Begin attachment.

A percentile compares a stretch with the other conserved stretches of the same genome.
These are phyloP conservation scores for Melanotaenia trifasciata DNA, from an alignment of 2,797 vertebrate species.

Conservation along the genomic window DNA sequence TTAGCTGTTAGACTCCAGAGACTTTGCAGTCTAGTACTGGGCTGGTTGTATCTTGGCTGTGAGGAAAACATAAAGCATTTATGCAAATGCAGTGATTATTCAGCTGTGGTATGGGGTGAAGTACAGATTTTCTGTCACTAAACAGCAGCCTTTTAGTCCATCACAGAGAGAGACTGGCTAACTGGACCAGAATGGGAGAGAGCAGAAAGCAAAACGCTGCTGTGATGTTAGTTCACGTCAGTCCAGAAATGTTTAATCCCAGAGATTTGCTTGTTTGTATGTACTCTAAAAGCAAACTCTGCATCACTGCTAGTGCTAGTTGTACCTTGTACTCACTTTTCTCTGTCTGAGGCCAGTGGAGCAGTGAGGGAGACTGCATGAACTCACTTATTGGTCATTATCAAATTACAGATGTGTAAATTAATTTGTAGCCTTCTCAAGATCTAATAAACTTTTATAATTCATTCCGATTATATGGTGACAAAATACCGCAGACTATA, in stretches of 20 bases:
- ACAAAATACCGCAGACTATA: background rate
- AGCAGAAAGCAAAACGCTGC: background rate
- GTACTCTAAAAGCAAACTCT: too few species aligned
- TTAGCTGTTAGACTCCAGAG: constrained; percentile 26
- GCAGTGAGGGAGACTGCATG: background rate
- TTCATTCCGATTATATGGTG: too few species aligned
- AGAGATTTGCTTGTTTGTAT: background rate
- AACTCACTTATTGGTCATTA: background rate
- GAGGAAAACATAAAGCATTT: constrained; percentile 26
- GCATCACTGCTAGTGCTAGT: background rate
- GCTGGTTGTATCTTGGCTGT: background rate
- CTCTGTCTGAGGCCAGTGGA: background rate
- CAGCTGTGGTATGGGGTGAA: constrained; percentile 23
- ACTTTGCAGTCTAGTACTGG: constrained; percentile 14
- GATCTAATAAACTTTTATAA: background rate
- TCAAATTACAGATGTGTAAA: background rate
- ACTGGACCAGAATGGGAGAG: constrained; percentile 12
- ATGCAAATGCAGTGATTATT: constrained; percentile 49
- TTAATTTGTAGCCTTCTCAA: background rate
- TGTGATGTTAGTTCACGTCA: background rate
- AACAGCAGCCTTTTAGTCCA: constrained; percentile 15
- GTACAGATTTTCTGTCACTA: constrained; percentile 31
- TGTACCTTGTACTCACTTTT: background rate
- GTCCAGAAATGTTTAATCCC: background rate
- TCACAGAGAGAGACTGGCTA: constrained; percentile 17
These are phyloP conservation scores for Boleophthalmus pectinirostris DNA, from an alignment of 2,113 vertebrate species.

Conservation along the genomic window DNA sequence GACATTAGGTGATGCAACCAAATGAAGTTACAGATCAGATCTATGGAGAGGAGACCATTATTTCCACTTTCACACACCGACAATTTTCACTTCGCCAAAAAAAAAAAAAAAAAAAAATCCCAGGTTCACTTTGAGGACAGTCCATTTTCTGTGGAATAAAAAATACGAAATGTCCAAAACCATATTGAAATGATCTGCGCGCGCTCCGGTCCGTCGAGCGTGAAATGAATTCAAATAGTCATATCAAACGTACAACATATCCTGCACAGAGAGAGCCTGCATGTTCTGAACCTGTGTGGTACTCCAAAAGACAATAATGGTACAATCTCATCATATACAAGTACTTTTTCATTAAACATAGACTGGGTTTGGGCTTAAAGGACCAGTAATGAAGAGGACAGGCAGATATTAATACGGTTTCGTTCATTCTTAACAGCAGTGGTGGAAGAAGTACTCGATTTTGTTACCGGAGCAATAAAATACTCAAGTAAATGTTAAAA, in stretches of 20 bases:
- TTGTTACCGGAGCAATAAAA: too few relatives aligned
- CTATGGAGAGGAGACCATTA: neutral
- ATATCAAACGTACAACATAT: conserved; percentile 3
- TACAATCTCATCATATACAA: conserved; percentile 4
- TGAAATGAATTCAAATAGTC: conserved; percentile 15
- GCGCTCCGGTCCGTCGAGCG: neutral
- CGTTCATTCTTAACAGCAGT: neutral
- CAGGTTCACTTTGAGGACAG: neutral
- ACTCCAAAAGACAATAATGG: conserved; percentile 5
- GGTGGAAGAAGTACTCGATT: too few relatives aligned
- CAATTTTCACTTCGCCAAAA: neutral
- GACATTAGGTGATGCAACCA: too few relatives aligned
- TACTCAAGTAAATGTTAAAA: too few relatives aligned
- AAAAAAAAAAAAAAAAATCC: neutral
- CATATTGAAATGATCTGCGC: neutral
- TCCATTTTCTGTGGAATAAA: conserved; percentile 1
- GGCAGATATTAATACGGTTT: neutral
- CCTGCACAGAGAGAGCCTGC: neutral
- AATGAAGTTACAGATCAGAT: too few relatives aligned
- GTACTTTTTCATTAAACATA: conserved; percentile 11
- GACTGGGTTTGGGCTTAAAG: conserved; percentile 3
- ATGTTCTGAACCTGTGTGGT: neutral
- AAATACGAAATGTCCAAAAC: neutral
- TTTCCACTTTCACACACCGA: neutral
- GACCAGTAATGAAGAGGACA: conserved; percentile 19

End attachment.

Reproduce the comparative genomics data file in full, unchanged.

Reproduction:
A percentile compares a stretch with the other conserved stretches of the same genome.
These are phyloP conservation scores for Melanotaenia trifasciata DNA, from an alignment of 2,797 vertebrate species.

Conservation along the genomic window DNA sequence TTAGCTGTTAGACTCCAGAGACTTTGCAGTCTAGTACTGGGCTGGTTGTATCTTGGCTGTGAGGAAAACATAAAGCATTTATGCAAATGCAGTGATTATTCAGCTGTGGTATGGGGTGAAGTACAGATTTTCTGTCACTAAACAGCAGCCTTTTAGTCCATCACAGAGAGAGACTGGCTAACTGGACCAGAATGGGAGAGAGCAGAAAGCAAAACGCTGCTGTGATGTTAGTTCACGTCAGTCCAGAAATGTTTAATCCCAGAGATTTGCTTGTTTGTATGTACTCTAAAAGCAAACTCTGCATCACTGCTAGTGCTAGTTGTACCTTGTACTCACTTTTCTCTGTCTGAGGCCAGTGGAGCAGTGAGGGAGACTGCATGAACTCACTTATTGGTCATTATCAAATTACAGATGTGTAAATTAATTTGTAGCCTTCTCAAGATCTAATAAACTTTTATAATTCATTCCGATTATATGGTGACAAAATACCGCAGACTATA, in stretches of 20 bases:
- ACAAAATACCGCAGACTATA: background rate
- AGCAGAAAGCAAAACGCTGC: background rate
- GTACTCTAAAAGCAAACTCT: too few species aligned
- TTAGCTGTTAGACTCCAGAG: constrained; percentile 26
- GCAGTGAGGGAGACTGCATG: background rate
- TTCATTCCGATTATATGGTG: too few species aligned
- AGAGATTTGCTTGTTTGTAT: background rate
- AACTCACTTATTGGTCATTA: background rate
- GAGGAAAACATAAAGCATTT: constrained; percentile 26
- GCATCACTGCTAGTGCTAGT: background rate
- GCTGGTTGTATCTTGGCTGT: background rate
- CTCTGTCTGAGGCCAGTGGA: background rate
- CAGCTGTGGTATGGGGTGAA: constrained; percentile 23
- ACTTTGCAGTCTAGTACTGG: constrained; percentile 14
- GATCTAATAAACTTTTATAA: background rate
- TCAAATTACAGATGTGTAAA: background rate
- ACTGGACCAGAATGGGAGAG: constrained; percentile 12
- ATGCAAATGCAGTGATTATT: constrained; percentile 49
- TTAATTTGTAGCCTTCTCAA: background rate
- TGTGATGTTAGTTCACGTCA: background rate
- AACAGCAGCCTTTTAGTCCA: constrained; percentile 15
- GTACAGATTTTCTGTCACTA: constrained; percentile 31
- TGTACCTTGTACTCACTTTT: background rate
- GTCCAGAAATGTTTAATCCC: background rate
- TCACAGAGAGAGACTGGCTA: constrained; percentile 17
These are phyloP conservation scores for Boleophthalmus pectinirostris DNA, from an alignment of 2,113 vertebrate species.

Conservation along the genomic window DNA sequence GACATTAGGTGATGCAACCAAATGAAGTTACAGATCAGATCTATGGAGAGGAGACCATTATTTCCACTTTCACACACCGACAATTTTCACTTCGCCAAAAAAAAAAAAAAAAAAAAATCCCAGGTTCACTTTGAGGACAGTCCATTTTCTGTGGAATAAAAAATACGAAATGTCCAAAACCATATTGAAATGATCTGCGCGCGCTCCGGTCCGTCGAGCGTGAAATGAATTCAAATAGTCATATCAAACGTACAACATATCCTGCACAGAGAGAGCCTGCATGTTCTGAACCTGTGTGGTACTCCAAAAGACAATAATGGTACAATCTCATCATATACAAGTACTTTTTCATTAAACATAGACTGGGTTTGGGCTTAAAGGACCAGTAATGAAGAGGACAGGCAGATATTAATACGGTTTCGTTCATTCTTAACAGCAGTGGTGGAAGAAGTACTCGATTTTGTTACCGGAGCAATAAAATACTCAAGTAAATGTTAAAA, in stretches of 20 bases:
- TTGTTACCGGAGCAATAAAA: too few relatives aligned
- CTATGGAGAGGAGACCATTA: neutral
- ATATCAAACGTACAACATAT: conserved; percentile 3
- TACAATCTCATCATATACAA: conserved; percentile 4
- TGAAATGAATTCAAATAGTC: conserved; percentile 15
- GCGCTCCGGTCCGTCGAGCG: neutral
- CGTTCATTCTTAACAGCAGT: neutral
- CAGGTTCACTTTGAGGACAG: neutral
- ACTCCAAAAGACAATAATGG: conserved; percentile 5
- GGTGGAAGAAGTACTCGATT: too few relatives aligned
- CAATTTTCACTTCGCCAAAA: neutral
- GACATTAGGTGATGCAACCA: too few relatives aligned
- TACTCAAGTAAATGTTAAAA: too few relatives aligned
- AAAAAAAAAAAAAAAAATCC: neutral
- CATATTGAAATGATCTGCGC: neutral
- TCCATTTTCTGTGGAATAAA: conserved; percentile 1
- GGCAGATATTAATACGGTTT: neutral
- CCTGCACAGAGAGAGCCTGC: neutral
- AATGAAGTTACAGATCAGAT: too few relatives aligned
- GTACTTTTTCATTAAACATA: conserved; percentile 11
- GACTGGGTTTGGGCTTAAAG: conserved; percentile 3
- ATGTTCTGAACCTGTGTGGT: neutral
- AAATACGAAATGTCCAAAAC: neutral
- TTTCCACTTTCACACACCGA: neutral
- GACCAGTAATGAAGAGGACA: conserved; percentile 19